Monday, July 26, 2010

Scotland. If you are Celtic fan – great season again. If you are not – boring sameness and growing trouble. Same champions since 1966 – 9th consecutive title. A double this year, winning the Scottish FA Cup and also finalists for the Scottish League Cup. Celtic too great or the rest of the league mediocre? Greatness was no longer in the books – Scottish football was traditionally dominated by two clubs, Celtic and Glasgow Rangers. Now it was reduced to one… Most of the clubs were small and by 1974 suffered financially – attendance was low, but expenses grew. So far clubs depended mostly on the gates. Impoverished clubs meant urgent sales of whatever player of talent. Scottish exodus to English clubs was nothing new, but now it was practically the only way of survival for both clubs and players. Ever shorter on talent, the Scottish League had no attraction for the players and it was only natural: there was no money. There were no strong opponents either, so a talented player actually to show his talent and improve it, and acquire stardom. Even Celtic and Rangers, the only wealthy clubs, were not able to keep talent at home. Old, crumbling stadiums were increasingly unfit neither for the requirements of modern football, nor for prevention of the new and growing phenomena: fans violence. Not long ago – only in 1972 – Rangers fans fought with the Spanish Police after the Cup Winners Cup final. Never shrinking violets, the fans of Celtic and Rangers only increased the ugliness of their Catholic vs Protestant feud. New or least repaired facilities were badly needed, but there was no money. And by 1973 it was only Celtic-Rangers derby attracting big crowds. The big clubs were increasingly unhappy visiting the likes of East Fife – that is, the most of the 18-team league. It was waste of time, effort, and money. The national team fared much better, but it was also alarming sign: Scottish-based players were fewer and fewer, the stars came from English clubs. Club football, pressured by the financial changes, set on survival – and soon, in 1975, major reorganization was introduced, reducing the League to 10 clubs. It was the fate of other European leagues too (Austria, Switzerland), facing the same sad problems: decreasing revenues, rapidly increasing costs, and shrinking audience. Bankruptcies, last minute mergers… the future was not bright for smaller leagues. At the end, weak leagues crippled big clubs as well – much evident in Scotland. Celtic’s domestic monopoly did not translate into European success, just the opposite. Scottish football was the very opposite to what ‘wisdom’ tells – if England had great clubs, exciting league, and weak national team, Scotland had weak clubs, boring league, and successful national team.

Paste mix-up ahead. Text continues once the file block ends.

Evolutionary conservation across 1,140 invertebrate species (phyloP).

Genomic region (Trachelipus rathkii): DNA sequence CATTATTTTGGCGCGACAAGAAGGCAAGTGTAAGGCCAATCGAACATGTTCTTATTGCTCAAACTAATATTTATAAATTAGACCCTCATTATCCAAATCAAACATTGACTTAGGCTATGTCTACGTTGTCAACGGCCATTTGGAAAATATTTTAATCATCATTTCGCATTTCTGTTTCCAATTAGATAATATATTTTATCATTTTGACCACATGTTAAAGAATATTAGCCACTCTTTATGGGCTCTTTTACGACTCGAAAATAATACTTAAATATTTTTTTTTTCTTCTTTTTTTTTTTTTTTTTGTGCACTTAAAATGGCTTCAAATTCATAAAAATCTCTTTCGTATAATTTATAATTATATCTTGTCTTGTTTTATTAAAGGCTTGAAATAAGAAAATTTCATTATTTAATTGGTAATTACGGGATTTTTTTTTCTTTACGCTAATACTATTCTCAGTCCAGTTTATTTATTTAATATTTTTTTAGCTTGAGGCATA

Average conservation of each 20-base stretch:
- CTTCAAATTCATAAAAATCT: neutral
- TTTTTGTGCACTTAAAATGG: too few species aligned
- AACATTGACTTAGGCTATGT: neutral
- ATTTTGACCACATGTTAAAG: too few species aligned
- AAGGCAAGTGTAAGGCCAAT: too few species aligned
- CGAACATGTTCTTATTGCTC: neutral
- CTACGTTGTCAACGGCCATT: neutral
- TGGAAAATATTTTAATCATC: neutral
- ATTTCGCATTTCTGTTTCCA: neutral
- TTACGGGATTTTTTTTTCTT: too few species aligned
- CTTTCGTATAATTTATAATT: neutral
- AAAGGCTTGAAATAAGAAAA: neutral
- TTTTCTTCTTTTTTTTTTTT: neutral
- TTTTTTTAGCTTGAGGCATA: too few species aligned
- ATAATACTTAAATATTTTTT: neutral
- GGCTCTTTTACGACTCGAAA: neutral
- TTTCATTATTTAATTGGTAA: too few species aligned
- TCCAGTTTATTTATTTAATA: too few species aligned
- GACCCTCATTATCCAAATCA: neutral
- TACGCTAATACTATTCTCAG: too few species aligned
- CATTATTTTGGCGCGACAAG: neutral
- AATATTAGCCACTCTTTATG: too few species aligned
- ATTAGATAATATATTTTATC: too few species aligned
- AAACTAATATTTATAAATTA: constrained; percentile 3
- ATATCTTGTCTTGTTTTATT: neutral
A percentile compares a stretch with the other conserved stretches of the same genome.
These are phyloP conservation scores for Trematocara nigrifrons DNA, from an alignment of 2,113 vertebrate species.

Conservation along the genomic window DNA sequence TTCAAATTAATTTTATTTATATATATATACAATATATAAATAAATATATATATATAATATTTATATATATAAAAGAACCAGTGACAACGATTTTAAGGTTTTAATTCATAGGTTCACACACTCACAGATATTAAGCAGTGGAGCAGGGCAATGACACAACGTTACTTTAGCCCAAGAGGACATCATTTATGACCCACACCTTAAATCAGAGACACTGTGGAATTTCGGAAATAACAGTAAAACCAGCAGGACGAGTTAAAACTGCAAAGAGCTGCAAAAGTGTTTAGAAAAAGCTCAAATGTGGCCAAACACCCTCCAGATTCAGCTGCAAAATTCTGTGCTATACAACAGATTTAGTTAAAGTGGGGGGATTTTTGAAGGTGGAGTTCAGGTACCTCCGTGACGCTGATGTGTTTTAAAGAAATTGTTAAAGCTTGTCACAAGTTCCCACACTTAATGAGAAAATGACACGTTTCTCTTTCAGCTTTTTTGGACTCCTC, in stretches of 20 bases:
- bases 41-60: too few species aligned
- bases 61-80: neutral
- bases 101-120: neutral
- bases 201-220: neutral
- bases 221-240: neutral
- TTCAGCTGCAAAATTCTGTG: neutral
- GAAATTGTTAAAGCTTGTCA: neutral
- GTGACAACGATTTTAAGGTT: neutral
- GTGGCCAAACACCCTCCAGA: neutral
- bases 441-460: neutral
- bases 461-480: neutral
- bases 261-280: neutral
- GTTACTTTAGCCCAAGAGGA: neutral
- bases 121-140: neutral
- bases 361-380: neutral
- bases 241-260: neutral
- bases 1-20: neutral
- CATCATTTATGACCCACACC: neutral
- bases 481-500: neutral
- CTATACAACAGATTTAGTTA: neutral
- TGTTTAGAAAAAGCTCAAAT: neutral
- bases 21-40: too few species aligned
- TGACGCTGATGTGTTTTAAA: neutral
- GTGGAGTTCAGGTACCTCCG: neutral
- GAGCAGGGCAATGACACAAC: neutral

Partly because it was same-same Celtic on top, and partly for the sake of old football, on the brink of extinction, no champions and Cup winners here… Hibernian instead.
The Edinburgh club is very old indeed – founded in 1875! In a way, Edinburgh’s version of the same great religious divide of Celtic-Rangers ill fame: Hibernian was established by Irish Catholics. Scottish Protestants rooted for Hearts of Midlothian. Edinburgh’s derby is a mirror image of Glasgow’s, but on much smaller scale – Edinburgh clubs, although having occasional success, were never really strong force. The early 70s were good years for Hibernian, which experienced something close to revival. They were no good to win anything, of course, but were constantly among the top clubs. ‘The top’ tier is something relative – to finish in the top 5 in 18-team league is strong… to be 4th in 10-club league is actually mid-table… so reduced league increased the suffering of smaller clubs. Relegation zone was constantly on the minds… But it was still big league and Hibernian finished second. One last bow to the small fellows:
I am not sure of the names and there may be some mistakes…
Top, left to right: Smith, Spalding, McArthur, Bremner, O’Rourke.
Middle: Turnbull – manager, trainer, Blackley, McGregor, Higgins, Schaelder, Black, trainer, trainer.
Bottom: Edwards, McKenzie, Harper, Brownley, Goddon, Cropley, Duncan, trainer.
No big names, but some club’s legends, including the manager Turnbull – Smith, McArthur, Bremner, Blackley. As it is, good for second place and for a decline after 1975. Good old days… and a crazy dream today.